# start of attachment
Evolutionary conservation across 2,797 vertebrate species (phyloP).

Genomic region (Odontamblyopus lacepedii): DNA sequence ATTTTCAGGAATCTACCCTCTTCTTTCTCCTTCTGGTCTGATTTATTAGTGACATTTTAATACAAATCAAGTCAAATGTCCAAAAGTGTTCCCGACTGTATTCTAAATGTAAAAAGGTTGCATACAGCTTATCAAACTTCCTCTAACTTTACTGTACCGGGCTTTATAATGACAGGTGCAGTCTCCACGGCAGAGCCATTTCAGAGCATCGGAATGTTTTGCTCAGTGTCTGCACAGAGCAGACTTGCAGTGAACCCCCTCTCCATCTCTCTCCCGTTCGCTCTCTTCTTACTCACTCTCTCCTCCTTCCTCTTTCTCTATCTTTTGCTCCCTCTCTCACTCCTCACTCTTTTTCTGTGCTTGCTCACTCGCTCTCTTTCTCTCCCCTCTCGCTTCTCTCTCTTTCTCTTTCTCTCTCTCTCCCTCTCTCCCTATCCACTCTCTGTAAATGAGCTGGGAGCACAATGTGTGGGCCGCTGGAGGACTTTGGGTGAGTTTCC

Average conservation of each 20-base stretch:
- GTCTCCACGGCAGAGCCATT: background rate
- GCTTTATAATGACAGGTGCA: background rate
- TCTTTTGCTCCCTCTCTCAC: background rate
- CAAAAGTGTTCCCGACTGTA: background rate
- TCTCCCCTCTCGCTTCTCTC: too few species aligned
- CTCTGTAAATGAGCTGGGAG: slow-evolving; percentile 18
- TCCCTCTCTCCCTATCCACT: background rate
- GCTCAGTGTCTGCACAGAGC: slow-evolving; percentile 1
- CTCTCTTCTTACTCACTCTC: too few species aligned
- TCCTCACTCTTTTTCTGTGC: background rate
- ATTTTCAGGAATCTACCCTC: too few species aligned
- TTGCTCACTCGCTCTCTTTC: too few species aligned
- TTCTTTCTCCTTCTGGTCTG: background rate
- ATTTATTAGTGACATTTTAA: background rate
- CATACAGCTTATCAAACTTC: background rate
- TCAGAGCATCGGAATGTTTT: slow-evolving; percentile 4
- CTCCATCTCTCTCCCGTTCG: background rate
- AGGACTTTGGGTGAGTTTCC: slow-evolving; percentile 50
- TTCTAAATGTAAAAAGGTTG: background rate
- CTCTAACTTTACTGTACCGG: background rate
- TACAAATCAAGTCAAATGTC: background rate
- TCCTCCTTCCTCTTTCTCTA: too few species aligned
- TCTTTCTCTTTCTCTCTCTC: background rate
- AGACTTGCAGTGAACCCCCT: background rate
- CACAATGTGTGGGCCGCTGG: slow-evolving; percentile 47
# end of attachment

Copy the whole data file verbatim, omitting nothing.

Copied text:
Evolutionary conservation across 2,797 vertebrate species (phyloP).

Genomic region (Odontamblyopus lacepedii): DNA sequence ATTTTCAGGAATCTACCCTCTTCTTTCTCCTTCTGGTCTGATTTATTAGTGACATTTTAATACAAATCAAGTCAAATGTCCAAAAGTGTTCCCGACTGTATTCTAAATGTAAAAAGGTTGCATACAGCTTATCAAACTTCCTCTAACTTTACTGTACCGGGCTTTATAATGACAGGTGCAGTCTCCACGGCAGAGCCATTTCAGAGCATCGGAATGTTTTGCTCAGTGTCTGCACAGAGCAGACTTGCAGTGAACCCCCTCTCCATCTCTCTCCCGTTCGCTCTCTTCTTACTCACTCTCTCCTCCTTCCTCTTTCTCTATCTTTTGCTCCCTCTCTCACTCCTCACTCTTTTTCTGTGCTTGCTCACTCGCTCTCTTTCTCTCCCCTCTCGCTTCTCTCTCTTTCTCTTTCTCTCTCTCTCCCTCTCTCCCTATCCACTCTCTGTAAATGAGCTGGGAGCACAATGTGTGGGCCGCTGGAGGACTTTGGGTGAGTTTCC

Average conservation of each 20-base stretch:
- GTCTCCACGGCAGAGCCATT: background rate
- GCTTTATAATGACAGGTGCA: background rate
- TCTTTTGCTCCCTCTCTCAC: background rate
- CAAAAGTGTTCCCGACTGTA: background rate
- TCTCCCCTCTCGCTTCTCTC: too few species aligned
- CTCTGTAAATGAGCTGGGAG: slow-evolving; percentile 18
- TCCCTCTCTCCCTATCCACT: background rate
- GCTCAGTGTCTGCACAGAGC: slow-evolving; percentile 1
- CTCTCTTCTTACTCACTCTC: too few species aligned
- TCCTCACTCTTTTTCTGTGC: background rate
- ATTTTCAGGAATCTACCCTC: too few species aligned
- TTGCTCACTCGCTCTCTTTC: too few species aligned
- TTCTTTCTCCTTCTGGTCTG: background rate
- ATTTATTAGTGACATTTTAA: background rate
- CATACAGCTTATCAAACTTC: background rate
- TCAGAGCATCGGAATGTTTT: slow-evolving; percentile 4
- CTCCATCTCTCTCCCGTTCG: background rate
- AGGACTTTGGGTGAGTTTCC: slow-evolving; percentile 50
- TTCTAAATGTAAAAAGGTTG: background rate
- CTCTAACTTTACTGTACCGG: background rate
- TACAAATCAAGTCAAATGTC: background rate
- TCCTCCTTCCTCTTTCTCTA: too few species aligned
- TCTTTCTCTTTCTCTCTCTC: background rate
- AGACTTGCAGTGAACCCCCT: background rate
- CACAATGTGTGGGCCGCTGG: slow-evolving; percentile 47